A day after reiterating that he wasn’t done shaping his team’s roster, Ravens general manager Ozzie Newsome finally added the veteran cornerback that the organization had been seeking.
The Ravens have agreed in principle to a three-year deal with cornerback Kyle Arrington, who was released by the New England Patriots on Monday. Terms of the agreement, which is pending a physical, are not immediately known.
In parts of six seasons with the Patriots, Arrington started 56 games and had nine interceptions, leading the league with seven picks in 2011. It represents a homecoming of sorts for Arrington, who grow up in Accokeek and starred at Gwynn Park High in Prince George’s County.
“We are extremely happy for Kyle and his family and grateful to the Ravens, particularly the hard work that Ozzie Newsome and 1/8senior vice president for football administration3/8 Pat Moriarty, did to get this done,” said Arrington’s agent, Richard Kopelman of KLASS Sports. “This allows Kyle Arrington to come home and play in front of his hometown fans. This can only be described as turning a dream into reality.”
An undrafted cornerback out of Hofstra, Arrington, 28, became a key member of the Patriots’ secondary and special teams units. However, his playing time diminished last season — he started just four games and played about 40 percent of the team’s defensive snaps — and the Patriots felt that his $4.6 million salary cap figure for 2015 was too costly given his reduced role.
The Ravens, who were plagued by injuries and ineffectiveness in their secondary all last season, wasted no time in adding Arrington to what they hope will be an improved secondary. Arrington will likely fit in behind projected starters Jimmy Smith and Lardarius Webb.
The Ravens also have Rashaan Melvin and Asa Jackson, both of whom started at times last season, along with fourth-round pick Tray Walker, Chris Greenwood, Tramain Jacobs and Quinton Pointer. But team officials have been consistent in saying that they wanted to add a little more depth after what happened last year at the position.
“We’ve had a bunch of injuries and we’ve had a bunch of young guys out there and those guys have played pretty well. But you’re right, not well enough to get us all the way where we need to get,” Ravens head coach John Harbaugh said Tuesday on a conference call with season ticket holders. “We added some guys in the middle of the season that ended up starting for us in the playoffs. I like our young guys. We like 1/8Rashaan Melvin3/8. We like Chris Greenwood. We like Asa 1/8Jackson3/8. We think those guys are developing players.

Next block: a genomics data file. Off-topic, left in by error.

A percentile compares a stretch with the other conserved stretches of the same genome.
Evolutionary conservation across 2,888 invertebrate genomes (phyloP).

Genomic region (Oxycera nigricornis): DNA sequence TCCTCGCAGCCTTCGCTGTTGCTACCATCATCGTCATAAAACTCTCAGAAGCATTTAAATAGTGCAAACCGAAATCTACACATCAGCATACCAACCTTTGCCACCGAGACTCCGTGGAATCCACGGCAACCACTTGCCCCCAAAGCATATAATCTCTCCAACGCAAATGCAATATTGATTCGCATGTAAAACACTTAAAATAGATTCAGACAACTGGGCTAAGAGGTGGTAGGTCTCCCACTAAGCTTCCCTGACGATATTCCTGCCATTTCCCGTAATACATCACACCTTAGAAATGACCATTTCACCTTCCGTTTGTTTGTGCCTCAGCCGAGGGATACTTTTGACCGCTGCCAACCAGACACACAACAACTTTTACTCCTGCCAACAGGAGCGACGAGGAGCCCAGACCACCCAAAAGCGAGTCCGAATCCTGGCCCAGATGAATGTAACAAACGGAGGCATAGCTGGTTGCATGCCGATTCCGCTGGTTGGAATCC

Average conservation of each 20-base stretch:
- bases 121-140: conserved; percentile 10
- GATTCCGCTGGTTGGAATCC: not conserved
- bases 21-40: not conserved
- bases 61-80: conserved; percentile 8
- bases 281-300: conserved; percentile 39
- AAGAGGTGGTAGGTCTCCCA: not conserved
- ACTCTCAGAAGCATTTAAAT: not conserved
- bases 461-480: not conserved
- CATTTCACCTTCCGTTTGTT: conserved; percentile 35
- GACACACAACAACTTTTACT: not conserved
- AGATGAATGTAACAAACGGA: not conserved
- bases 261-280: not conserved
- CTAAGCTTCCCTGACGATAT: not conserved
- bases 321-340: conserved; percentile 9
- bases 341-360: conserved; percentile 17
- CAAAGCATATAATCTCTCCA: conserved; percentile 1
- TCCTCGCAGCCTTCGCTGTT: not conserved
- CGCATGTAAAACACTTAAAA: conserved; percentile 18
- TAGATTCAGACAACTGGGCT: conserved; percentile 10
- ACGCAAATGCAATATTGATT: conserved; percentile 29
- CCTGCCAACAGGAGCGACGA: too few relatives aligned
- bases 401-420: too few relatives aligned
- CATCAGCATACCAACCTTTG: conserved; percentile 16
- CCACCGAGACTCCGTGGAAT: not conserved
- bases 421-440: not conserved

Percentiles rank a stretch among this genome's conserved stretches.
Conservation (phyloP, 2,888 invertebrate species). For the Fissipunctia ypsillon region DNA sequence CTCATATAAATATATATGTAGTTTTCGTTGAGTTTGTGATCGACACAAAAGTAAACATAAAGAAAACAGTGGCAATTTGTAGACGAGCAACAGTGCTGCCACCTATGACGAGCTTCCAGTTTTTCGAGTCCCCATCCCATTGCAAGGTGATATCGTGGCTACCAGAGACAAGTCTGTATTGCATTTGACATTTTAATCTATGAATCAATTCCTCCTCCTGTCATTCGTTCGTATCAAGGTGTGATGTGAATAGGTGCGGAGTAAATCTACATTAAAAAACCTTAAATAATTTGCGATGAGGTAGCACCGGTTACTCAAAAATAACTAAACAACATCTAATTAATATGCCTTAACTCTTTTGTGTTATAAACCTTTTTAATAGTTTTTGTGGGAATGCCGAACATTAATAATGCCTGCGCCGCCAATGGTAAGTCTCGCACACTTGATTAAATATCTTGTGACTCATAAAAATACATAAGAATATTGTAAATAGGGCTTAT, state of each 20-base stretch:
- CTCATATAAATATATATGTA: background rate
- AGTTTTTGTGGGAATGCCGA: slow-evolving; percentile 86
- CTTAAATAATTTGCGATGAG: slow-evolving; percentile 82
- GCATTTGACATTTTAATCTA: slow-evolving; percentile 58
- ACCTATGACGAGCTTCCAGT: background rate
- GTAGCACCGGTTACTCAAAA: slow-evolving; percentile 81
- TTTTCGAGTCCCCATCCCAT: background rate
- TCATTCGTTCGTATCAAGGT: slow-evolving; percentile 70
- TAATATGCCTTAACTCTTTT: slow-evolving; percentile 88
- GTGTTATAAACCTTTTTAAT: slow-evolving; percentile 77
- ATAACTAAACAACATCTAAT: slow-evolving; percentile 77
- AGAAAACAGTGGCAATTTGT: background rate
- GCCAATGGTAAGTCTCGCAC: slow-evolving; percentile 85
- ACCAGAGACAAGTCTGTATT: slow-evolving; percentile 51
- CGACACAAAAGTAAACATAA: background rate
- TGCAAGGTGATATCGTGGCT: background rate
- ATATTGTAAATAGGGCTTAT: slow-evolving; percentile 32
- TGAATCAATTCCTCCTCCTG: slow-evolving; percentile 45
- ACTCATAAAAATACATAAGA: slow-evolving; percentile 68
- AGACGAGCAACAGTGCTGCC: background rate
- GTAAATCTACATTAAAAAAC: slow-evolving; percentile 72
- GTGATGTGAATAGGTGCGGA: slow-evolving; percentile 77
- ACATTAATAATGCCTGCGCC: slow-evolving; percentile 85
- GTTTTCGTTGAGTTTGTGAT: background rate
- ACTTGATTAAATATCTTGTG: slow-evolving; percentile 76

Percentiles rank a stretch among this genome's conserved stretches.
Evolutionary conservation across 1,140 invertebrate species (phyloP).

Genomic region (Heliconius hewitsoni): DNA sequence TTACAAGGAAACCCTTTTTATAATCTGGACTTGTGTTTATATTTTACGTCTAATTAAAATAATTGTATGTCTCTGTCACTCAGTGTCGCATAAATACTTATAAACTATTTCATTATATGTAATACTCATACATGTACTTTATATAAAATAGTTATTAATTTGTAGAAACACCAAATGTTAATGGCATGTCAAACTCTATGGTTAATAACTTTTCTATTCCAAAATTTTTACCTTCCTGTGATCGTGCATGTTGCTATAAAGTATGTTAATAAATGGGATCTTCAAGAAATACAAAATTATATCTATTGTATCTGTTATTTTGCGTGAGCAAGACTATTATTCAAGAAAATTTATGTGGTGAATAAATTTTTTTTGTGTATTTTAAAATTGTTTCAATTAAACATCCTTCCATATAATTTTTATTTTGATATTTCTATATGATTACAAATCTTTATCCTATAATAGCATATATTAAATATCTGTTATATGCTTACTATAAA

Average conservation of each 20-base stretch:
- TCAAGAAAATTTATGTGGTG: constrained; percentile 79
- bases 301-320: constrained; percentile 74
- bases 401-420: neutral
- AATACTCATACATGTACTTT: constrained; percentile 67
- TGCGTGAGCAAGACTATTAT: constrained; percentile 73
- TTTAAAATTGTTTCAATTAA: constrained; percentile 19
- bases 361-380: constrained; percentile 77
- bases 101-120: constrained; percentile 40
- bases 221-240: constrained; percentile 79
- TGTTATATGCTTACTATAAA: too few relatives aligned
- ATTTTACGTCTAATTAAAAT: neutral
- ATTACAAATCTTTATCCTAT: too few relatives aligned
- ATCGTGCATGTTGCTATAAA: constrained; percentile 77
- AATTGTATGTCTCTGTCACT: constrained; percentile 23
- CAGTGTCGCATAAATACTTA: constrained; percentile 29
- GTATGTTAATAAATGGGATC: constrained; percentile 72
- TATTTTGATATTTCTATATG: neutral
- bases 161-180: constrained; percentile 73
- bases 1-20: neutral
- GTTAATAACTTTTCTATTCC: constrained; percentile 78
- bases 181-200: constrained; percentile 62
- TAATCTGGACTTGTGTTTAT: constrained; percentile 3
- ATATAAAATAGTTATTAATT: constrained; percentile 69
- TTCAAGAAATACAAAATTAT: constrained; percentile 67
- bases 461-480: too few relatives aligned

“We’re not done yet. Jimmy is going to be a big part of what we’re doing. Lardarius is going to be healthy. That’s going to be huge for us. We still may add a player or two to try to bolster that depth like we’re talking about here.”
Arrington has had his struggles on the outside in recent seasons, but he’s been particularly effective working in the slot, where he’s contained speedy and shifty receivers like T.Y. Hilton and Wes Welker. The Ravens weren’t able to adequately replace Corey Graham, their primary slot corner in 2012 and 2013, who signed a free-agent deal with the Buffalo Bills last offseason. They even tried using safety Matt Elam in the slot this past season, but the results were poor.
Not only should Arrington be an upgrade in that area, but he also should help the Ravens’ special teams units, long one of the team’s strengths. The Ravens haven’t re-signed free agent Jeromy Miles, one of their core special teamers the past two years, so Arrington could step in and fill his spot.
But for the Ravens, that’s just a bonus. They kicked the tires on several free agent cornerbacks, including Cary Williams, Perrish Cox and Tramon Williams, but they were outbid on all of them. They also waited until the fourth round of the recent draft to add a corner, adding Walker out of Texas Southern.
Walker is a relatively raw prospect, but Arrington, has the track record and experience to be an immediate contributor on the Ravens’ secondary.